Who’s to Blame? : Duane W.H. Arnold, PhD
As you range across social media, it seems that everyone is looking for someone to blame. The targets of blame range from the rational to the conspiratorial. This seems to be especially true among people of faith. This, of course, is nothing new. For those familiar with Barbara Tuchman’s book, ‘A Distant Mirror: The Calamitous 14th Century’, you will recognize similarities between the medieval reaction to the plague and modern social media reaction to the Covid-19 pandemic. We have not yet encountered processions of penitential Flagellants, but judging by the extreme reactions of some religious people to the current crisis, I would not be surprised.
What we are actually witnessing is a tragedy on a massive scale. Yes, it has been exacerbated by flawed decision making by leaders both here and in Europe and Asia. At its root, however, it is the result of living in a fallen creation, one in which the “rain falls on the just and the unjust alike”. Like Frodo Baggins, we all would say, “I wish none of this had happened” to which Gandalf gave the wise reply, “So do all who live to see such times but that is not for them to decide. All you have to decide is what to do with the time that is given to you.”
The apportioning of blame can wait until this tragedy has passed. Committees can form and ascertain “who knew what when”. Elections can be held. For now, however, we as Christians need to decide what we are going to do with the time that has been given to us as this pandemic spreads. For myself, I hope our reaction will not consist in spending our waking hours apportioning blame, but instead, that it will be grounded in loving God and loving our neighbor as ourselves. Most of us are currently isolated in some sense. For better or worse, we find ourselves in the semi-monastic world of The Benedict Option. We could do worse than to punctuate our time of isolation with regular times of prayer. Perhaps it will be the venerable tradition of Morning and Evening Prayer, or perhaps it will be the evening lamp lighting prayers of the Orthodox tradition. Whatever form it takes, during this time, let regular prayer shape the rhythm of your day. Prepare lists of those you will pray for in this time of tragedy and, when opportunity allows, reach out to them. Now is also an ideal time to read and to study. It may be a favorite old book revisited or it may be something you had always intended to read. Take the opportunity of this time for learning and reflection.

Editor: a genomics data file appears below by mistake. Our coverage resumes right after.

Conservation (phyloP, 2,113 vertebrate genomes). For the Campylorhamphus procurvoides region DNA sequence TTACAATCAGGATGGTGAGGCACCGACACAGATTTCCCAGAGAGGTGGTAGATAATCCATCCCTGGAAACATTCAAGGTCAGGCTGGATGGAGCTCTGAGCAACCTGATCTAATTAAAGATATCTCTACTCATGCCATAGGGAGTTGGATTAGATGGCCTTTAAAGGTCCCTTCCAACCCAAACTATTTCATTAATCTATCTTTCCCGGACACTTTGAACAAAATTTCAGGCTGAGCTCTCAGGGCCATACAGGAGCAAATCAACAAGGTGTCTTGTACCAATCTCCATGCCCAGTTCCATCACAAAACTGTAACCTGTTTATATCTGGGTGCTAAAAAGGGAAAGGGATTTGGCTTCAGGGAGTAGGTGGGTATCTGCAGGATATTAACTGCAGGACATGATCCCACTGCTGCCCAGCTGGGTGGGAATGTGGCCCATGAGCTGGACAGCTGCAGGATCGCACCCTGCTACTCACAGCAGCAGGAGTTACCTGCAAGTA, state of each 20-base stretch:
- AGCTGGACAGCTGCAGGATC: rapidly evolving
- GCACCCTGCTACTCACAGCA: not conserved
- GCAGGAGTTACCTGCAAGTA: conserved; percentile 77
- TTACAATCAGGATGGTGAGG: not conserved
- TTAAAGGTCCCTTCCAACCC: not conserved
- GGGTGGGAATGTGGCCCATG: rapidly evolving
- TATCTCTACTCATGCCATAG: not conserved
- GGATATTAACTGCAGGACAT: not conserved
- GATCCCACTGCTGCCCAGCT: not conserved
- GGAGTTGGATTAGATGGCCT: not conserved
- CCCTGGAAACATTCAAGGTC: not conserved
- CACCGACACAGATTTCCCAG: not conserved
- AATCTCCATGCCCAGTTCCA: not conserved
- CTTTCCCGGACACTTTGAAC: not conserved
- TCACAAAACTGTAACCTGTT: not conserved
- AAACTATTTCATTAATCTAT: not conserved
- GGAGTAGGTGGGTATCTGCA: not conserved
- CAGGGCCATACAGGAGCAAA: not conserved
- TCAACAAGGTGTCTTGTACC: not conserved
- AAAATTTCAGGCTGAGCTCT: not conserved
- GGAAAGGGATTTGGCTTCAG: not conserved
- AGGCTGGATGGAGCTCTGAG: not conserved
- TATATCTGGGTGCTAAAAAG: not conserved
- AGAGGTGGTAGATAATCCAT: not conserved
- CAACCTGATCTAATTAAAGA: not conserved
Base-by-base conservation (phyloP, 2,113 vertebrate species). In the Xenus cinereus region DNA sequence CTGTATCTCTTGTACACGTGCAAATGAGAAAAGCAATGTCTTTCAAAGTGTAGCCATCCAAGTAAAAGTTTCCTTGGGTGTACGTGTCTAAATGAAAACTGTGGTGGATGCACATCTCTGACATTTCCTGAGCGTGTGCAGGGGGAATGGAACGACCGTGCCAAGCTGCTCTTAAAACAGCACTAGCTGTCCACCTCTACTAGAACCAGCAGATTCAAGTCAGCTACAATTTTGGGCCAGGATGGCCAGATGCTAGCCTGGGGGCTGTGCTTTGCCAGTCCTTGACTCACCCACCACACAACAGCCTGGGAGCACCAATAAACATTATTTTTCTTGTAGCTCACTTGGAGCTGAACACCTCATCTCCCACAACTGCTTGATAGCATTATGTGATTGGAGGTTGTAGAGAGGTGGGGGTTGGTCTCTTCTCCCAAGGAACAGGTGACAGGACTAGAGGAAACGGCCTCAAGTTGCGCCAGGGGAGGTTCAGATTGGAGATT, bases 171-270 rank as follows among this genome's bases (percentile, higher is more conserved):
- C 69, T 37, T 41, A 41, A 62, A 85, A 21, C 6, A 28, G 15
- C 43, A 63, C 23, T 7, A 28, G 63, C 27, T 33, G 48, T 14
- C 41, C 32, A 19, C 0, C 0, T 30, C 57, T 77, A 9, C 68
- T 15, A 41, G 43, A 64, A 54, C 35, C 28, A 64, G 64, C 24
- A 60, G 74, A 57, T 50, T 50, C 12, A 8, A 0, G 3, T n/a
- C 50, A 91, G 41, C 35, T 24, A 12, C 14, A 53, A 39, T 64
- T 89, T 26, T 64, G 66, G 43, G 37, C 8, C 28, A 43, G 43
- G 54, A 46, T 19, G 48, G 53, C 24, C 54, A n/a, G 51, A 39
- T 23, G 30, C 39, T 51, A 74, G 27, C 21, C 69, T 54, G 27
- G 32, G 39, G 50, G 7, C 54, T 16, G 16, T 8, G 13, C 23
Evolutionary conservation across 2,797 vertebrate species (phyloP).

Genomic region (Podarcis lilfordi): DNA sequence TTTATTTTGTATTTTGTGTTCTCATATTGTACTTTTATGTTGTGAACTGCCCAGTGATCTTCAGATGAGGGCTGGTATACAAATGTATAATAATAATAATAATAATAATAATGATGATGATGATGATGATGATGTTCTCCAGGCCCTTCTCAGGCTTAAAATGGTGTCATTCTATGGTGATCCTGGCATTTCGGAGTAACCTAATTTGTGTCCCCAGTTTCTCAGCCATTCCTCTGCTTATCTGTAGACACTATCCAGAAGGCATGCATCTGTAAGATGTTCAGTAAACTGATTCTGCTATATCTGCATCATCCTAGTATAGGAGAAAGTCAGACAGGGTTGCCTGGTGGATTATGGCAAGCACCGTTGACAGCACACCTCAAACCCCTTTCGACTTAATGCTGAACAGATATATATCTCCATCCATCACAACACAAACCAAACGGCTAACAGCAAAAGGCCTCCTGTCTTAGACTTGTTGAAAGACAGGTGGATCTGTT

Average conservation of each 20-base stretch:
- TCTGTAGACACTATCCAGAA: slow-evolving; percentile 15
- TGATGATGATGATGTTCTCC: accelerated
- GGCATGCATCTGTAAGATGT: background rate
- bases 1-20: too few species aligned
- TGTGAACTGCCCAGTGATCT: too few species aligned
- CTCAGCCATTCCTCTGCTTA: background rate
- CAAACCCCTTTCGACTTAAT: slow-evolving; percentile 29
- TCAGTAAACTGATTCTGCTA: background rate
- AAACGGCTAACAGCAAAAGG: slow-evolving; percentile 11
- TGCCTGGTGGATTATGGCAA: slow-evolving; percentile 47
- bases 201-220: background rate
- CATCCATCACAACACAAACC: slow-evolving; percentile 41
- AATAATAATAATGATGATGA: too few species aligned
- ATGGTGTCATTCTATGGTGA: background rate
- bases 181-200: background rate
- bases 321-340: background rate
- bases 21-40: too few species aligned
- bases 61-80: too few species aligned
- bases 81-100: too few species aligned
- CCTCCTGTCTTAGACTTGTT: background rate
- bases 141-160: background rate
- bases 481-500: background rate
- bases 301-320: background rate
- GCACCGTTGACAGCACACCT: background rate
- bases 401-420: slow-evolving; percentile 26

As to love of neighbor, it may seem a contradiction in terms in a time of self-isolation. Yet even in these circumstances we can reach beyond ourselves. First, it is love of neighbor that informs our self-isolation. We do not want to be an unwitting carrier or spreader of the virus. This IS love of neighbor. Additionally we can take the time to contact those whom we know who might be alone or frightened. Maintaining physical distance, we can still assist with food deliveries or make masks (if we possess that talent) in our homes. Perhaps most importantly, we can mourn with those who mourn. Many will lose someone they love and we can share in that loss. We most likely cannot answer the age old question of “Why?”, apart from saying that is the same question Christ asked on the Cross. This time of tragedy offers us the time to consider our conduct as followers of Christ. It is a crisis… it is also an opportunity for love and service.
This crisis may not end quickly, but it will eventually run its course. It will be a time of loss, but it may also be a time of growth, of love and of caring.